Elbow Stiffness

What is elbow stiffness?

Elbow joint is formed by three bones humerus (upper arm bone), radius and ulna (forearm bones) supported by ligaments to keep them in proper ailment. The elbow joint is the second most mobile joint of our body after shoulder joint. Because of the complex anatomy with ligaments, muscles and three bones, the elbow is prone for stiffness and new bone formation.

Elbow stiffness is easily preventable, however one of the most difficult condition to treat. It is caused usually by an injury or trauma or fracture or surgery of the elbow joint, especially when it is kept immobile for a certain period of time. Other causes can be infections, burns, inflammatory diseases like rheumatoid arthritis, osteoarthritis and congenital conditions. The stiffness of the elbow is commonly caused by trauma in 3 to 20 % of cases. It is caused by injuries to the soft tissues and damage to the surfaces of the joint. According to a study, 20% of elbow dislocation, 38% fracture and dislocation and 10 % of radial fractures can lead to elbow stiffness.

 

What are the symptoms of elbow stiffness?

The main symptom of elbow stiffness is limited range of motion of your elbow. Thought most of them are painless restrictions, some patients’ presents with pain and swelling with restricted range of movements. Loss of movements is frustrating for most patients as they struggle to feed themselves, do their hair and restricts their activities of daily living.

 

How is it diagnosed?

Your orthopaedic surgeon will take a medical history and examine your elbow joint to assess its mobility and flexibility. Following examination, he will ask for x-rays, ct-scan or MRI scan to assess the extent of any damage and to plan for further management.

 

What happens if nothing is done?

If it is left untreated, the movement could improve a bit and you may get used to the deformity and start using your other arm more.  However, in majority of patients have marked disability in performing their activities of daily living. Besides, it becomes more and more difficult for your surgeon to sort out your problems with the elbow with passing time.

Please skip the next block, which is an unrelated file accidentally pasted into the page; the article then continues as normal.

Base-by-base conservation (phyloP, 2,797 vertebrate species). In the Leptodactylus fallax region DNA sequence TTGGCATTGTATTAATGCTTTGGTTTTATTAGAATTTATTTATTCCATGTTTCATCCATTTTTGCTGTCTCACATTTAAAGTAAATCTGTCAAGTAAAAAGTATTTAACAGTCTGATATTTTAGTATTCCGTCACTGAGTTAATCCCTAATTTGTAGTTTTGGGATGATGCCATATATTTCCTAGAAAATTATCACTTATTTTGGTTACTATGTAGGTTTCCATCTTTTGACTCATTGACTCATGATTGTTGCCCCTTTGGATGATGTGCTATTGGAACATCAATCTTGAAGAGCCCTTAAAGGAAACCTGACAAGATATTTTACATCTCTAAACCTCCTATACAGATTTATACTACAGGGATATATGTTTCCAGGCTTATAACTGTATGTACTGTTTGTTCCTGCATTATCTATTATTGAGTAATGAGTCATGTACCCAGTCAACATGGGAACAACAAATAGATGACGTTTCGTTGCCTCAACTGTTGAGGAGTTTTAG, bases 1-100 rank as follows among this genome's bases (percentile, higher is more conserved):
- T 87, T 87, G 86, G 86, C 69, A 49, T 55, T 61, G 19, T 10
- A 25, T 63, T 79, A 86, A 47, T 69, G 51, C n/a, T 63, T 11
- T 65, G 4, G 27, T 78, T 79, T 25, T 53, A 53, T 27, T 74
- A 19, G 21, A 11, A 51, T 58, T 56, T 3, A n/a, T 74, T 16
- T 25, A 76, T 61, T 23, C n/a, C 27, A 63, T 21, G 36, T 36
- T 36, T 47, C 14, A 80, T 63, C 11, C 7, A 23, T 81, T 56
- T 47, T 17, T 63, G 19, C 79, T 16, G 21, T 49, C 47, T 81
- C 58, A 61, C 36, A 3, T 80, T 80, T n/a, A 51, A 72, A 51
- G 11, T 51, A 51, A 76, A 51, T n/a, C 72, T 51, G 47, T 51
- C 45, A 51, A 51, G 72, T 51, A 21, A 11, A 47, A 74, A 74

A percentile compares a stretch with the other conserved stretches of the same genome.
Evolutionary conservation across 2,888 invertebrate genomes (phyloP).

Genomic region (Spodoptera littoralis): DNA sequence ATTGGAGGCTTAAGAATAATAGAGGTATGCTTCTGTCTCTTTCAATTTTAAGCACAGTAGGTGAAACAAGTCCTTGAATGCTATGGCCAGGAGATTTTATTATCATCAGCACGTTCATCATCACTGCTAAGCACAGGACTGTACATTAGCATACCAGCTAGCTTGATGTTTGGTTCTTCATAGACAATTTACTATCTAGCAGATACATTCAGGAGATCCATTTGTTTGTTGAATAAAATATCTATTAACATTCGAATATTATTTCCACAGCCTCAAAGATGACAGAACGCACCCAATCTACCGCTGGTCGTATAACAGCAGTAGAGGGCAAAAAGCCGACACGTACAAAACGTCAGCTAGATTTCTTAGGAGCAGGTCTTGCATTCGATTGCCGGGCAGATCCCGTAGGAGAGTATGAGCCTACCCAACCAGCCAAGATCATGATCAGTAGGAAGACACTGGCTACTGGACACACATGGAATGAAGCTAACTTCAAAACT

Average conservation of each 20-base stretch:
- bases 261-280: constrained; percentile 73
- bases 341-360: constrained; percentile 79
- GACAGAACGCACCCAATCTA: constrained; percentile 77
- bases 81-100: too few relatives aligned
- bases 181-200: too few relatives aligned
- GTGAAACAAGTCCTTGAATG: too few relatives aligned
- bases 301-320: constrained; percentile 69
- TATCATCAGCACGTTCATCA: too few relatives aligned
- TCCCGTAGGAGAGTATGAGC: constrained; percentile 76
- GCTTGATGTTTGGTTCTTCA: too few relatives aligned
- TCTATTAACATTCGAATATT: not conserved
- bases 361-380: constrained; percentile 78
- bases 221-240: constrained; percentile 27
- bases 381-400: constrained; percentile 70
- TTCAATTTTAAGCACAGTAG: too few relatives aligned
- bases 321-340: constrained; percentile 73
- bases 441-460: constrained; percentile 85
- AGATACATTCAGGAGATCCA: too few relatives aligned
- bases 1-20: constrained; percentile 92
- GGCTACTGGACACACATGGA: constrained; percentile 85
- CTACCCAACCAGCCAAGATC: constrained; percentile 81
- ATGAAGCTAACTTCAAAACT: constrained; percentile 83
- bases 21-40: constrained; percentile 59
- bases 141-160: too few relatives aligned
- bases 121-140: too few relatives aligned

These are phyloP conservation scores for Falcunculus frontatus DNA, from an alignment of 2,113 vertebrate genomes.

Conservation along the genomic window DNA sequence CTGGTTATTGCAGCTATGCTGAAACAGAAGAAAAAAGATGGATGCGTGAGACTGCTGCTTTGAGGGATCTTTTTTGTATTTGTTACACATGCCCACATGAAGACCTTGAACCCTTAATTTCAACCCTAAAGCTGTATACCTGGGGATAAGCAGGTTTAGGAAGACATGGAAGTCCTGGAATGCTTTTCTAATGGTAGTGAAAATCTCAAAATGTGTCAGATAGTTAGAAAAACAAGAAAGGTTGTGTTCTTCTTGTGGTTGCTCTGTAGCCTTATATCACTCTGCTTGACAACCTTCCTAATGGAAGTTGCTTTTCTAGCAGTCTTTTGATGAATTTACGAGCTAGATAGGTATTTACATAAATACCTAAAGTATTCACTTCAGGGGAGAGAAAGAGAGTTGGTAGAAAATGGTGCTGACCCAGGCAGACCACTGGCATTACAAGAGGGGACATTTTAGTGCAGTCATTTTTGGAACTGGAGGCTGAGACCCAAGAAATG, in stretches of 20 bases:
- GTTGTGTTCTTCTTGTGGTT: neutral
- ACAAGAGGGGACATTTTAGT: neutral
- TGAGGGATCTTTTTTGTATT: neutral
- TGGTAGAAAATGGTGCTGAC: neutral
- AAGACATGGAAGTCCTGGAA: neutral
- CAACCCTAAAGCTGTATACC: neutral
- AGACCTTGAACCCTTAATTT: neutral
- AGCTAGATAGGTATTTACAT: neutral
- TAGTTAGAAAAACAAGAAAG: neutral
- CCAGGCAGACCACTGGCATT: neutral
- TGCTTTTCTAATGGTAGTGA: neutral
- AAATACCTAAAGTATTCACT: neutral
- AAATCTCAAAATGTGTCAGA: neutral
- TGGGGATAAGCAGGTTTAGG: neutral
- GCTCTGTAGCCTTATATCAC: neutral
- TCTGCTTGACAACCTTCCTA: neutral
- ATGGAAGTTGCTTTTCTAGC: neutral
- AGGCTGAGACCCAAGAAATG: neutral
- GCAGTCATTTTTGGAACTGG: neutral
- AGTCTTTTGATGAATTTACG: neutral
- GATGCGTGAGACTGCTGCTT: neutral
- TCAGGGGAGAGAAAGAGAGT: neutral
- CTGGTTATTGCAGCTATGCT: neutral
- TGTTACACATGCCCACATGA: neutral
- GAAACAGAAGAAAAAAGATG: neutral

How is it treated?

Treatment of elbow stiffness depends on the underlying cause, amount of stiffness, patient requirements and congruity of the joint. The treatment is difficult and takes time to restore functional range of movements. It can be treated conservatively or surgically. Conservative treatment is indicated in mild stiffness as severe and moderate stiffness does not get better without surgical intervention. The functional range of movement in an elbow is 300 to 1300 and the aim of both conservative and surgical movement is to get your elbow movement as close to this as possible.

 Surgery is indicated in

  • Contractures in the capsules, ligament of the elbow joint
  • Moderate or severe elbow stiffness
  • Elbow arthritis
  • Bone spurs or bony projections
  • Adhesions in the joint
  • Scarring of the capsules of the joint
  • Heterotopic ossifications (bone formation in muscles)

 

What are the non-operative treatments?

The non-operative treatment is indicated and successful in mild elbow stiffness. It includes anti-inflammatory medicines, physiotherapy and splinting.

  • Anti-inflammatory medicines- Indomethacin or ibuprofen is usually given for 6 weeks to prevent new bone formation and to relieve stiffness and swelling.
  • Physiotherapy- is the main stay of treatment and is recommended under the supervision of your orthopaedic surgeon and physiotherapists.
  • Splinting- an elbow brace (turnbuckle splint) could be used in mild stiffness and could help you in getting another 15-30 degrees. However, in some patients this may not help with increasing the range of movements.